Blowfly strike is a very upsetting condition where the bluebottle or greenbottle fly lay eggs inside the guinea pig’s rectum or any open wound. The eggs hatch into maggots that proceed to eat the guinea pig from the inside.
What to do about blowfly strike: this condition is more often seen in rabbits and sheep. But guinea pigs can also be victims of this dreadful condition which needs to be caught early on. A visit to the vet may be necessary or you can try to empty the guinea pig of maggots yourself under warm water, each and every one. If you hassle the maggots, they let out a toxin which in turn affects the nervous system causing a trauma related heart attack in the guinea pig. If you are successful in removing the maggots, he should be kept on clean towels and checked for further maggots every day for a week or so. Wash, pat dray and use an antibiotic cream , like bepanthen nappy rash cream from the chemist.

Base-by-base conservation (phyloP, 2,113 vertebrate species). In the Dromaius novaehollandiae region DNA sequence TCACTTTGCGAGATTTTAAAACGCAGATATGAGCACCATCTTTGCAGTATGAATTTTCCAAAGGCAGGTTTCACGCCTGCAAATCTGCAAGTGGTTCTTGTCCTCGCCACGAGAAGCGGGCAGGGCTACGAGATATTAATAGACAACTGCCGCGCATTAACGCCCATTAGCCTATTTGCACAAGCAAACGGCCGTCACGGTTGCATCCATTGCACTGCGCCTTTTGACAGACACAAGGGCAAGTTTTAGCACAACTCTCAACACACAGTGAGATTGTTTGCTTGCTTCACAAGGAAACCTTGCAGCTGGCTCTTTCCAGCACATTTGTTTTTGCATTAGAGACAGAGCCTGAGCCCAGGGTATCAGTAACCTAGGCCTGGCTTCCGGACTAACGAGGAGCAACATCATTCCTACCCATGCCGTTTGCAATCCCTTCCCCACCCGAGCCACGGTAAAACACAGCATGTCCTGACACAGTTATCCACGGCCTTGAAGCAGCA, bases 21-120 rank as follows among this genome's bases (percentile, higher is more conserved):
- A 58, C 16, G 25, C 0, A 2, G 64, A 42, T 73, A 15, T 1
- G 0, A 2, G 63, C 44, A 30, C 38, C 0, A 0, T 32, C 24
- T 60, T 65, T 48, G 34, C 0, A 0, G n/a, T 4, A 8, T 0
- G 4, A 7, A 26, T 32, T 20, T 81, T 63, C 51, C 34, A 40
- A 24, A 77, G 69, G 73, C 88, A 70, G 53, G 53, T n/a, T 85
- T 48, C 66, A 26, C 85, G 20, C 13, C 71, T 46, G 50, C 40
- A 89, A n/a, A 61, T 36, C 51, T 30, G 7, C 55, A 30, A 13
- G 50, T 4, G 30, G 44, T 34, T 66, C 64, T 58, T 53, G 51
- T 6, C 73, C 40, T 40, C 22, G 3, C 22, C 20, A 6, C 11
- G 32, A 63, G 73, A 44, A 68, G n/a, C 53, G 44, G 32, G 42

The prognosis for blowfly strike is poor. The guinea pig will normally die a painful death within 12 hours of the maggots hatching. Prevention is essential!
Prevention of blowfly strike: this condition is more likely to affect older, less active, long haired guinea pigs which perhaps have loose droppings, do not groom themselves so well and their coat is unkempt. Keep your guinea pig in a cool room on hot days, always use clean bedding, check for diarrhoea, clip his long rear hair and keep him clean and groomed, especially around his rear end. Dab on a product called ‘rear guard’ or use some citronella which is a grapefruit extract. Fly strike spray is also available from our shop.